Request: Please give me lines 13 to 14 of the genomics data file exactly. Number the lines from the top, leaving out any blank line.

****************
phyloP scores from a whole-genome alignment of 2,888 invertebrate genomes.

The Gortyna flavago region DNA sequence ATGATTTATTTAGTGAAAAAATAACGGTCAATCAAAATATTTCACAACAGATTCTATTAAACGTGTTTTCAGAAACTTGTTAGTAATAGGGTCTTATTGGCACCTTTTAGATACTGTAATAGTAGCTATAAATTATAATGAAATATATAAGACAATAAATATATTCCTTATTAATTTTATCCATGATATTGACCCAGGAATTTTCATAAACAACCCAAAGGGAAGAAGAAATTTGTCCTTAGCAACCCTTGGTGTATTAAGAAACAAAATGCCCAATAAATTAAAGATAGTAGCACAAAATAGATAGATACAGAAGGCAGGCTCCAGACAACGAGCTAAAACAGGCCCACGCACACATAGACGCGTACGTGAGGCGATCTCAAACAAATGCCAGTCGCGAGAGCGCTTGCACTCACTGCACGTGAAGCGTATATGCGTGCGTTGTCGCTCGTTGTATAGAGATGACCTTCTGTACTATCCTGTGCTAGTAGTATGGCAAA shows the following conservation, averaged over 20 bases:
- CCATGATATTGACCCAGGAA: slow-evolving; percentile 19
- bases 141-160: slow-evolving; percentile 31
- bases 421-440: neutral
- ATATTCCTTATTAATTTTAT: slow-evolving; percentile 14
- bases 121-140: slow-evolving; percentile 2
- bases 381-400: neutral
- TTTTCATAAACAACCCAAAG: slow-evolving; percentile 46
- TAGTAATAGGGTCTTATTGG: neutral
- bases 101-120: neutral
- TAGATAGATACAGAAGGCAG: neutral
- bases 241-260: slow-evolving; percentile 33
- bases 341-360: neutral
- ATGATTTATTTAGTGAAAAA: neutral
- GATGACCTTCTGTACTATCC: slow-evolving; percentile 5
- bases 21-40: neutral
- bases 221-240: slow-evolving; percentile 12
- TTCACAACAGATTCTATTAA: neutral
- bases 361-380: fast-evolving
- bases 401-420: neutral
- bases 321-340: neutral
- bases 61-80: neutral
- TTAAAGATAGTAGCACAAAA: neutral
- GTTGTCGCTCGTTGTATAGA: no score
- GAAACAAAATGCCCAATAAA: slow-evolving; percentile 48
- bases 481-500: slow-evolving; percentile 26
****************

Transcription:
- bases 241-260: slow-evolving; percentile 33
- bases 341-360: neutral